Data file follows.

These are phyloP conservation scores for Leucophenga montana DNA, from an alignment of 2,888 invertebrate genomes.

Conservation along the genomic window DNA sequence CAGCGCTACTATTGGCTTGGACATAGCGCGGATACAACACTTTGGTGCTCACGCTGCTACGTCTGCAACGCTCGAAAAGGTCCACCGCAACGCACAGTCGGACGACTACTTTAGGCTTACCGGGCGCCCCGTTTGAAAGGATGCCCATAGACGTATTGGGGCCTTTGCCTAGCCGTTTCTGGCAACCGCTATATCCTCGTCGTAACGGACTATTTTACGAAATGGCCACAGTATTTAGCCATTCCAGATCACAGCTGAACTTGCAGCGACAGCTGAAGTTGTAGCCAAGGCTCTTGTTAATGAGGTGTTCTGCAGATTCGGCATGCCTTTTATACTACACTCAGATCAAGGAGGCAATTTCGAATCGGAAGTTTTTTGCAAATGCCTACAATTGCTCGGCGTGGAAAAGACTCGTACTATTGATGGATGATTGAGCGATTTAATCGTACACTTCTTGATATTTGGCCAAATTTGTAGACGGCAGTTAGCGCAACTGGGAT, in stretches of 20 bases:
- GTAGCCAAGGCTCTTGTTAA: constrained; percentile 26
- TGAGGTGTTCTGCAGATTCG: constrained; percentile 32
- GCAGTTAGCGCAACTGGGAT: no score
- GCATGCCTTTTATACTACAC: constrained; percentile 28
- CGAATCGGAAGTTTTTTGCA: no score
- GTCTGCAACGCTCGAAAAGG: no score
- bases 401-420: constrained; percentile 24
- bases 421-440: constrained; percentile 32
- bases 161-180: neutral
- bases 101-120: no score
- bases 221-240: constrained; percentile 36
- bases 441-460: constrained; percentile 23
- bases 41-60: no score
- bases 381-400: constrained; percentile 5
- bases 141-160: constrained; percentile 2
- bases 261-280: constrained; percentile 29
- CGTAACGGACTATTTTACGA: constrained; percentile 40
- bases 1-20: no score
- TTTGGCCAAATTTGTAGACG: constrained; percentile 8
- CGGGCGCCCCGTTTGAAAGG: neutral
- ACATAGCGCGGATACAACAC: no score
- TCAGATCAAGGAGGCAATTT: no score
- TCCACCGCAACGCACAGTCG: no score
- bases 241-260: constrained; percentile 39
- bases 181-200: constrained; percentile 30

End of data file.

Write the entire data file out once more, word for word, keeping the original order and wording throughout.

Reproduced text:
These are phyloP conservation scores for Leucophenga montana DNA, from an alignment of 2,888 invertebrate genomes.

Conservation along the genomic window DNA sequence CAGCGCTACTATTGGCTTGGACATAGCGCGGATACAACACTTTGGTGCTCACGCTGCTACGTCTGCAACGCTCGAAAAGGTCCACCGCAACGCACAGTCGGACGACTACTTTAGGCTTACCGGGCGCCCCGTTTGAAAGGATGCCCATAGACGTATTGGGGCCTTTGCCTAGCCGTTTCTGGCAACCGCTATATCCTCGTCGTAACGGACTATTTTACGAAATGGCCACAGTATTTAGCCATTCCAGATCACAGCTGAACTTGCAGCGACAGCTGAAGTTGTAGCCAAGGCTCTTGTTAATGAGGTGTTCTGCAGATTCGGCATGCCTTTTATACTACACTCAGATCAAGGAGGCAATTTCGAATCGGAAGTTTTTTGCAAATGCCTACAATTGCTCGGCGTGGAAAAGACTCGTACTATTGATGGATGATTGAGCGATTTAATCGTACACTTCTTGATATTTGGCCAAATTTGTAGACGGCAGTTAGCGCAACTGGGAT, in stretches of 20 bases:
- GTAGCCAAGGCTCTTGTTAA: constrained; percentile 26
- TGAGGTGTTCTGCAGATTCG: constrained; percentile 32
- GCAGTTAGCGCAACTGGGAT: no score
- GCATGCCTTTTATACTACAC: constrained; percentile 28
- CGAATCGGAAGTTTTTTGCA: no score
- GTCTGCAACGCTCGAAAAGG: no score
- bases 401-420: constrained; percentile 24
- bases 421-440: constrained; percentile 32
- bases 161-180: neutral
- bases 101-120: no score
- bases 221-240: constrained; percentile 36
- bases 441-460: constrained; percentile 23
- bases 41-60: no score
- bases 381-400: constrained; percentile 5
- bases 141-160: constrained; percentile 2
- bases 261-280: constrained; percentile 29
- CGTAACGGACTATTTTACGA: constrained; percentile 40
- bases 1-20: no score
- TTTGGCCAAATTTGTAGACG: constrained; percentile 8
- CGGGCGCCCCGTTTGAAAGG: neutral
- ACATAGCGCGGATACAACAC: no score
- TCAGATCAAGGAGGCAATTT: no score
- TCCACCGCAACGCACAGTCG: no score
- bases 241-260: constrained; percentile 39
- bases 181-200: constrained; percentile 30